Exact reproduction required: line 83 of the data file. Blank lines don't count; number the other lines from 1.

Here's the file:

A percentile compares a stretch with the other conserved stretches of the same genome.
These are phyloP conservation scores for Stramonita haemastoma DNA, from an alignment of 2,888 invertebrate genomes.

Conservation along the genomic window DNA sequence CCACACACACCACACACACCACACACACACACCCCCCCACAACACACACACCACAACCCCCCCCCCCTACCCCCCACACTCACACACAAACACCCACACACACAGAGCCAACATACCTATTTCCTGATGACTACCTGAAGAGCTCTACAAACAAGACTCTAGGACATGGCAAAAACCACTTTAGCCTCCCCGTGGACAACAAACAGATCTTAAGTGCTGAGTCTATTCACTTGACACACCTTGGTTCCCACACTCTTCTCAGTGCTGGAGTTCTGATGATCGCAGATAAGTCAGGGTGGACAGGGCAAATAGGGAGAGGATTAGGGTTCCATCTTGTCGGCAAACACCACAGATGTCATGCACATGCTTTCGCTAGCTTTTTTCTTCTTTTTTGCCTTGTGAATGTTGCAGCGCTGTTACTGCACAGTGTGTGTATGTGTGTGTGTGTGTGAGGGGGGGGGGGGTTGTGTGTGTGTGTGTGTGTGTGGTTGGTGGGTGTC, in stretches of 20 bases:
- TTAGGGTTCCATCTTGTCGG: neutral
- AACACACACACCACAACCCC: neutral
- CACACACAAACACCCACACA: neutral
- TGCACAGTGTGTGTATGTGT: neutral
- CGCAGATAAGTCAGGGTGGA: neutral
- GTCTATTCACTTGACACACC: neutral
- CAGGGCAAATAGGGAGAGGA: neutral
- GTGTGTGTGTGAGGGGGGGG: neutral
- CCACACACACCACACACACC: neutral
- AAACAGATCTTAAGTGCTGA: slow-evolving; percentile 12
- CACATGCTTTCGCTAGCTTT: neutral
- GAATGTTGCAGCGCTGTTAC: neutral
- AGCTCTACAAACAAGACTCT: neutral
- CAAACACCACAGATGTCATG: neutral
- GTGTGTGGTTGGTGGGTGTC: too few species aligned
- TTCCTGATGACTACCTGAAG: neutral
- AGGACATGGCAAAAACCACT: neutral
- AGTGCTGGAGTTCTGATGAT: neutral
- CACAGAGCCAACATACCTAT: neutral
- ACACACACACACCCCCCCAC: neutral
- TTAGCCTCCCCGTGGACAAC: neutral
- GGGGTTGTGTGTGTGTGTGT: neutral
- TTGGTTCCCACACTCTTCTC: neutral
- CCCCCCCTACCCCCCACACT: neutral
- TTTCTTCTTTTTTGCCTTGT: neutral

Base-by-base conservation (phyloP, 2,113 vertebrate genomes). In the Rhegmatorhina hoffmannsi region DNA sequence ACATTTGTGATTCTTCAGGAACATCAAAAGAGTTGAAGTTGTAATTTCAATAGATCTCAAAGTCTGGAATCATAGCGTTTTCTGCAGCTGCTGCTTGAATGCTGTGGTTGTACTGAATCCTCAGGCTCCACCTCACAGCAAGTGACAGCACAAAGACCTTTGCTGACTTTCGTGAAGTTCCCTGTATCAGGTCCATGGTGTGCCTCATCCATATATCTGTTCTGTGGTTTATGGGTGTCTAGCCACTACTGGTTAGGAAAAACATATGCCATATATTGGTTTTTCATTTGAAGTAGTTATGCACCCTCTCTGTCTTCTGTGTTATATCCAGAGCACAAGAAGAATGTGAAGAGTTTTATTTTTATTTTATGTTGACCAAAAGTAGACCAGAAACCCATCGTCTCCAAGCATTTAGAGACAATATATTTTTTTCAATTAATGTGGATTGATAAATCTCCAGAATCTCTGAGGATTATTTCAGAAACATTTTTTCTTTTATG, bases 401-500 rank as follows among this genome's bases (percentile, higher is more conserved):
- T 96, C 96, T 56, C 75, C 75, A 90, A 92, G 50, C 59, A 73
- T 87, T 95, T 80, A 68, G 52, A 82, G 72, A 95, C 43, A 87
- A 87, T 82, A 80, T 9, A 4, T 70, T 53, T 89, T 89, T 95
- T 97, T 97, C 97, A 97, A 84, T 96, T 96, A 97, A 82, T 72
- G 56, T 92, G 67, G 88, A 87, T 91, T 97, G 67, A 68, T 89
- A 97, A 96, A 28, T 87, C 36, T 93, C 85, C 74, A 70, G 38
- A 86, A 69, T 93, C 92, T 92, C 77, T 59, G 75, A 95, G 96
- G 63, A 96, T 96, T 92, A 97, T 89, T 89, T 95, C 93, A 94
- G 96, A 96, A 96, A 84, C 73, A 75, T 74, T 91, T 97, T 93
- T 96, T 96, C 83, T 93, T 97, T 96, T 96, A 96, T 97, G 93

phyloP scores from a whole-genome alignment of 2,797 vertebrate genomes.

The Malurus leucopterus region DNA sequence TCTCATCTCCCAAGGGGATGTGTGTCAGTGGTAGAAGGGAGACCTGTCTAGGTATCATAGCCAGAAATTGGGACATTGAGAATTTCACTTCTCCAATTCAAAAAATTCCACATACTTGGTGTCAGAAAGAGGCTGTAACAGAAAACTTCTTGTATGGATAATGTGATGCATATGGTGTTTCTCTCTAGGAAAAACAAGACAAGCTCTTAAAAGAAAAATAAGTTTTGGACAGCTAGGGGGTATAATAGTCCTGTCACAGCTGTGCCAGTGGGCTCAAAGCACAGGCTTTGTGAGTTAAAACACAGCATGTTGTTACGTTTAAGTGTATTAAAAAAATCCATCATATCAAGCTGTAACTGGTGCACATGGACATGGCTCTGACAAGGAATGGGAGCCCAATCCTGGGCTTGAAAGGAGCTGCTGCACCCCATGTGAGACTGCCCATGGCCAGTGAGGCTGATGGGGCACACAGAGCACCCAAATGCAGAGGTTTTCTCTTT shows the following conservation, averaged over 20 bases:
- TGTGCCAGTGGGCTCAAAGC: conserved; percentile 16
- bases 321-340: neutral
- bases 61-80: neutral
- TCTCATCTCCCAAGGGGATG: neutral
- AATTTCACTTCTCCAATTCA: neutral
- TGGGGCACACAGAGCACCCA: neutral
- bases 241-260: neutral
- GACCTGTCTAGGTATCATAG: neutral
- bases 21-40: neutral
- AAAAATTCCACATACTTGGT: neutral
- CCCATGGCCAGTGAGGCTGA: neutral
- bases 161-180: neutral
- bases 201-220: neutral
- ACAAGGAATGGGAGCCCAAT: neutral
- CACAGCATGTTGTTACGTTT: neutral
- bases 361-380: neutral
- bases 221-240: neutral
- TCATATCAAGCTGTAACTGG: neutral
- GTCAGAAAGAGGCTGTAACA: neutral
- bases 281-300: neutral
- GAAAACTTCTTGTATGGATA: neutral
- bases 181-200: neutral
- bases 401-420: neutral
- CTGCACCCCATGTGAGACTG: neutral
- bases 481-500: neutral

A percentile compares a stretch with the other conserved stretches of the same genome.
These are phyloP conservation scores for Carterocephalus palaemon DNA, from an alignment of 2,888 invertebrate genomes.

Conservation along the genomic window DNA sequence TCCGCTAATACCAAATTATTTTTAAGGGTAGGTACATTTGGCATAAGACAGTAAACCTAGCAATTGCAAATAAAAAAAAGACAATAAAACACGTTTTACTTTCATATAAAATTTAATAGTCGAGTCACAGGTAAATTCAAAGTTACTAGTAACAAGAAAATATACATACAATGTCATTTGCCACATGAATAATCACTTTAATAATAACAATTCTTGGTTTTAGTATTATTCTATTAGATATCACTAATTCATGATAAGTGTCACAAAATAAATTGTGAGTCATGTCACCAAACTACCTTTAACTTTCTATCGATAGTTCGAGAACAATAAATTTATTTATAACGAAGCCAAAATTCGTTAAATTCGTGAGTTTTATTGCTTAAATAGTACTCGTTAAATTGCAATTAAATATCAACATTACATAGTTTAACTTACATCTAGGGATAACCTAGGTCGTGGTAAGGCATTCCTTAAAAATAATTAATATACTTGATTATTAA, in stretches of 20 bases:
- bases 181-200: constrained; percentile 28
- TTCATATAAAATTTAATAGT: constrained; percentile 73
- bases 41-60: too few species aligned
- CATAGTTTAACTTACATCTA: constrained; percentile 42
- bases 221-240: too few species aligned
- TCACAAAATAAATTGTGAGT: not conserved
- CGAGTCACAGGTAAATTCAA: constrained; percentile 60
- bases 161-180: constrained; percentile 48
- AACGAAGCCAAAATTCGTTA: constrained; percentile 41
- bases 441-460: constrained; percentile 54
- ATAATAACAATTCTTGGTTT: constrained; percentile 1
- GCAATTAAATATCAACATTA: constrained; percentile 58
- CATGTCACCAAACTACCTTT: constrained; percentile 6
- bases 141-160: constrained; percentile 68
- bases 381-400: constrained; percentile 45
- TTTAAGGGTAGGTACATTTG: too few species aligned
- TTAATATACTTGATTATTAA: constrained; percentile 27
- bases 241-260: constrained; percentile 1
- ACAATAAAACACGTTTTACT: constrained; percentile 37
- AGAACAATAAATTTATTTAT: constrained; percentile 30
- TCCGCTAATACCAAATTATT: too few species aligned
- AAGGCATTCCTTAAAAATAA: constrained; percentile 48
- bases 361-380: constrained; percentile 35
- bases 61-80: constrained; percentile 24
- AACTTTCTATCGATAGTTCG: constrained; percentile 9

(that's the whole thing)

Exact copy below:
- bases 141-160: constrained; percentile 68